In recognition of International Breast Cancer Awareness month, Drexel University student organization Urban Playground hosted a “Bras for Breast Cancer Awareness” daylong event Oct. 13 , during which both male and female students wore bras outside their shirts.
“The breast cancer awareness movement tends to be provocative,” Ari Melman, Urban Playground founder and event organizer, said. “The last major marketing campaign on Facebook encouraged people to update their statuses to describe where they ‘like it.’
“‘Where do you like it? I like it on the table. I like it on the floor.’ People talked about their purse but implied something else. So in that line we thought that we could really push the breast cancer awareness movement by wearing our bras outside their shirts and really getting that message in their mind,” Melman said.
Urban Playground operates with the goal of showing that youth activism can be fun and positive. Melman and member Jei Quashie organized the breast cancer event and participated in it as well. Melman described the reactions he got from students throughout the day.
“One girl asked me if I was pledging a fraternity and being hazed,” he said. “I got a bunch of stares and giggles, and a few times it took me a moment to realize they were laughing at me.”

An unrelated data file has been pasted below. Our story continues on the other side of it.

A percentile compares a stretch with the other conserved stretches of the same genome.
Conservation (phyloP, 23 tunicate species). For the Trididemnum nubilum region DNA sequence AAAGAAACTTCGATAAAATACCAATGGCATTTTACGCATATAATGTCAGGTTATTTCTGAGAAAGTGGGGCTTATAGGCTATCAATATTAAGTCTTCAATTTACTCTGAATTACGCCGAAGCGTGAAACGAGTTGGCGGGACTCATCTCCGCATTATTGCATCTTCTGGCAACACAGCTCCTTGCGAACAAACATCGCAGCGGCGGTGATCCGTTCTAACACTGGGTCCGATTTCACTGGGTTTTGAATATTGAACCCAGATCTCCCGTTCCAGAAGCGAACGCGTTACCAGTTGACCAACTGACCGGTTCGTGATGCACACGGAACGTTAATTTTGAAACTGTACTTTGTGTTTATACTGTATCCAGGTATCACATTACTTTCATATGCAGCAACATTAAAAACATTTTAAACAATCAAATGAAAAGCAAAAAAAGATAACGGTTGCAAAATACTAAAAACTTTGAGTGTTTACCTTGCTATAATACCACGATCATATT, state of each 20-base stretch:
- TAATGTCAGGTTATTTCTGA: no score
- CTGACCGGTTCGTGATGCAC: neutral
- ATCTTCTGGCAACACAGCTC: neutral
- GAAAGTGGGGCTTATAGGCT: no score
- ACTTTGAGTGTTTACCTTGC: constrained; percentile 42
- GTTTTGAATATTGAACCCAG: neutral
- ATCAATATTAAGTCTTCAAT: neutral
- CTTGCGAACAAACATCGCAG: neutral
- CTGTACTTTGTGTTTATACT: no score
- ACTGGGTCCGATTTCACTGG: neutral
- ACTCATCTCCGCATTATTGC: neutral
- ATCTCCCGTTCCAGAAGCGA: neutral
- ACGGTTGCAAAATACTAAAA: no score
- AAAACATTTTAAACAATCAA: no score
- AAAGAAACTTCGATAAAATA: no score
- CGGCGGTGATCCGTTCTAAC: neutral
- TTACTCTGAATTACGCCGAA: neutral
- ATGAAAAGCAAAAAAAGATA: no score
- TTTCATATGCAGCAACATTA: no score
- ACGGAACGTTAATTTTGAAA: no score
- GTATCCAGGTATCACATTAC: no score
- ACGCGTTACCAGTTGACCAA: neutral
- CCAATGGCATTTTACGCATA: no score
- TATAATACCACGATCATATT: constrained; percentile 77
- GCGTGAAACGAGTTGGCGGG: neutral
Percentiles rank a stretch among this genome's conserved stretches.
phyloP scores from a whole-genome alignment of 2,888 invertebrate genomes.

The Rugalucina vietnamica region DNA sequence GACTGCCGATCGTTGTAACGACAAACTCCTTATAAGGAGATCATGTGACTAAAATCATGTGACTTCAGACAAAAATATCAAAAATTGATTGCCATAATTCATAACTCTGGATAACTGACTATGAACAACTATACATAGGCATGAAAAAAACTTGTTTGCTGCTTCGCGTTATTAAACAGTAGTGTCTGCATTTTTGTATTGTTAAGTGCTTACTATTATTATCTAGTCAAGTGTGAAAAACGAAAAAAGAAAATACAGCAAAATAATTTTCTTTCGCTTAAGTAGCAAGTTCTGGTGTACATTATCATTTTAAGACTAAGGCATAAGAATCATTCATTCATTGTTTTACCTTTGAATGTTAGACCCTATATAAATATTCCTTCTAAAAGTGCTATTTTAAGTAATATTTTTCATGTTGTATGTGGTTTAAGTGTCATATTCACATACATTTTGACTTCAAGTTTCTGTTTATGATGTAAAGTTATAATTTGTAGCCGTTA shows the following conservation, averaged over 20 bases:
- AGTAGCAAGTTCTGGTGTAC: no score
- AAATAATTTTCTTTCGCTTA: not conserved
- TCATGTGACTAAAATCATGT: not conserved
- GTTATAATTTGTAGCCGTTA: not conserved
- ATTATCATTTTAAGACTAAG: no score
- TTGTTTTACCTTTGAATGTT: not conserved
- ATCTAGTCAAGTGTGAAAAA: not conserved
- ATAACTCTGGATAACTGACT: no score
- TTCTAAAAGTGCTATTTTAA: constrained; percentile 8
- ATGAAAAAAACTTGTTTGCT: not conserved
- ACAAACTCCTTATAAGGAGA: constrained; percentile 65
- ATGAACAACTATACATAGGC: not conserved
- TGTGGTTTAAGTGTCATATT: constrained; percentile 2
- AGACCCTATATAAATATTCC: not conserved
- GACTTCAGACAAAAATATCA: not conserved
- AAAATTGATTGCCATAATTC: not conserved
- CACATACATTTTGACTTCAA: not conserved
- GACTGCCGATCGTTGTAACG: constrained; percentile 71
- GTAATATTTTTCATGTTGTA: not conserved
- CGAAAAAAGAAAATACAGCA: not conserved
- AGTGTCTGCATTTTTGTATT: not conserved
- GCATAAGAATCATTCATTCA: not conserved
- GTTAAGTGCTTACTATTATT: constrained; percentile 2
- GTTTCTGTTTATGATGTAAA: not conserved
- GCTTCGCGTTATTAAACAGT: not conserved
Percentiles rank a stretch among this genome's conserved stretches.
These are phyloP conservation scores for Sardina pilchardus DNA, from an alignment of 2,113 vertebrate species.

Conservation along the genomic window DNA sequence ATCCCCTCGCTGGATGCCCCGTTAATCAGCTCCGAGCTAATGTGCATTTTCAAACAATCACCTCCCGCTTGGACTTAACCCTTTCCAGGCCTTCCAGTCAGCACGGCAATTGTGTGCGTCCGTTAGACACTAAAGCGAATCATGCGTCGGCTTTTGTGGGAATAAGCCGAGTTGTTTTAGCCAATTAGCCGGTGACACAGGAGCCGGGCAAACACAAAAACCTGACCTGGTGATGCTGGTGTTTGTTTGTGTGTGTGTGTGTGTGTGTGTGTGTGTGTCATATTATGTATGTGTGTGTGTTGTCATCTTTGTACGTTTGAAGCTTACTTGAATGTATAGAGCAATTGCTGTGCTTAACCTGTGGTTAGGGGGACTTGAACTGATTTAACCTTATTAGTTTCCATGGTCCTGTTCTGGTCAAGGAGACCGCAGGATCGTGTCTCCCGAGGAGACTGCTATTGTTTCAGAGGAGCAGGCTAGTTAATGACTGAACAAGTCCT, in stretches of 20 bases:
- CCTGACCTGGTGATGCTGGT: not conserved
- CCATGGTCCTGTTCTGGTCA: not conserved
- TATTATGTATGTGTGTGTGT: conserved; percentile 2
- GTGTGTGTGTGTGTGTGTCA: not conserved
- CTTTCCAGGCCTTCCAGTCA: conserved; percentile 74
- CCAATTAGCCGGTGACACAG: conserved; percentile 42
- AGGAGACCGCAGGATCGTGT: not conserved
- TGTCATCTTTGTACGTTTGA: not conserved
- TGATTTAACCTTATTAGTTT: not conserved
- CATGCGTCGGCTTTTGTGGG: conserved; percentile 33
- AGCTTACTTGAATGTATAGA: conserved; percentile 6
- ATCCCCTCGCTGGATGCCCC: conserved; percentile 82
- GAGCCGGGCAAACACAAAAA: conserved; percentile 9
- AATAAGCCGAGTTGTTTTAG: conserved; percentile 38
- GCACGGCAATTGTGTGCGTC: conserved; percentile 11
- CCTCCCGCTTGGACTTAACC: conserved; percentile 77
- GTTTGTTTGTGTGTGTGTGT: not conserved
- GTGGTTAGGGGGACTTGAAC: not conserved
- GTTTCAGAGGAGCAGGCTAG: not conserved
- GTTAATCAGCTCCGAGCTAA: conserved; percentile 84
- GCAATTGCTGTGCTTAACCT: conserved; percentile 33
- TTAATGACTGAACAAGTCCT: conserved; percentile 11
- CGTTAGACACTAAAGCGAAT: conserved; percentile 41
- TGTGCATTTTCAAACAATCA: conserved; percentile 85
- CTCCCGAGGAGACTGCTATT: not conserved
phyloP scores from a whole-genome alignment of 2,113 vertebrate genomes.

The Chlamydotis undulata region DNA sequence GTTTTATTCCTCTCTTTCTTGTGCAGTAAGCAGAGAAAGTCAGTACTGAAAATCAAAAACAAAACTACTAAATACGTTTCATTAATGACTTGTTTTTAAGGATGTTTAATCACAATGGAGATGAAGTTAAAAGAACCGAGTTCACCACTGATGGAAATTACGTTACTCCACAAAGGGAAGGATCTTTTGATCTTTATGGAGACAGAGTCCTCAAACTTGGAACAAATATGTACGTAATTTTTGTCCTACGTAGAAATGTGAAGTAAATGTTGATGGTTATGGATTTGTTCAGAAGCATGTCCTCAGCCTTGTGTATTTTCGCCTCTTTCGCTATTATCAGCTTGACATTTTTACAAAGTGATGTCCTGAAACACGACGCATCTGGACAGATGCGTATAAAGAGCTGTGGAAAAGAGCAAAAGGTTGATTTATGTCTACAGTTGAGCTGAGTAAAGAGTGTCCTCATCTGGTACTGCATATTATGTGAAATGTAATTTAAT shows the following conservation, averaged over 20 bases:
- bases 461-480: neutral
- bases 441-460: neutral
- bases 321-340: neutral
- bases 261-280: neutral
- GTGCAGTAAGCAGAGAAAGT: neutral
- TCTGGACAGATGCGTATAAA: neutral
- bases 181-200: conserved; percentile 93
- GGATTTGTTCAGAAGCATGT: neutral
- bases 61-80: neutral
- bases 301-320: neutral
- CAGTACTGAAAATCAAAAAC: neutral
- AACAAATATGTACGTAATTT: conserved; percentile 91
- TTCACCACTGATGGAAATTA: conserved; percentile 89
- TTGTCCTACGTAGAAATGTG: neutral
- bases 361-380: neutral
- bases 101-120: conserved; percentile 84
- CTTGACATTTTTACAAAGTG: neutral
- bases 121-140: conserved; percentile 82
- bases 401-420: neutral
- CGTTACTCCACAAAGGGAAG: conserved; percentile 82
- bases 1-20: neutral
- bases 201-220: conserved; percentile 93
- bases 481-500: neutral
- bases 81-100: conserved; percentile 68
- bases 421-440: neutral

Overall, Melman felt students were supportive of him and the cause when he explained what he was doing. He was satisfied by the overall participation and said he felt the event was a successful means of bringing support to breast cancer research.
“I think it got the message across,” he said. “People were talking about it on Drexel’s Reddit, the Center for Civic Engagement was talking about it, and people around campus were reminded that this was Breast Cancer Awareness Month.”
Melman said he felt the event was successful in encouraging students to be more open to awareness events and donations.
“There is a direct correlation between awareness and support in terms of research. Breast cancer is a something people are aware of, and consequently it gets more money towards research than any other cancer research,” Melman explained. “Encouraging people to be more aware will lead to financial support and research.”
With so many students involved in other activities and midterms, Melman shared the importance of creating awareness for the event.
“We created a Facebook group that Jei modeled. Then we created hundreds of breast cancer awareness ribbons and then distributed them to the dorms. Some members talked to their friends and people on their floor to promote awareness of the event, month and disease. We are just one part of the larger group of the breast cancer awareness outreach program, so it is very important for people to know and get involved with killing this disease.”
“Keeping young people aware is very important to create the next generation of supporters and lets people know that it also affects us too,” Quashie said. “There are a lot of young people who are being diagnosed with breast cancer as well, so it’s important to let everybody know that it can happen to anyone and to keep awareness up.”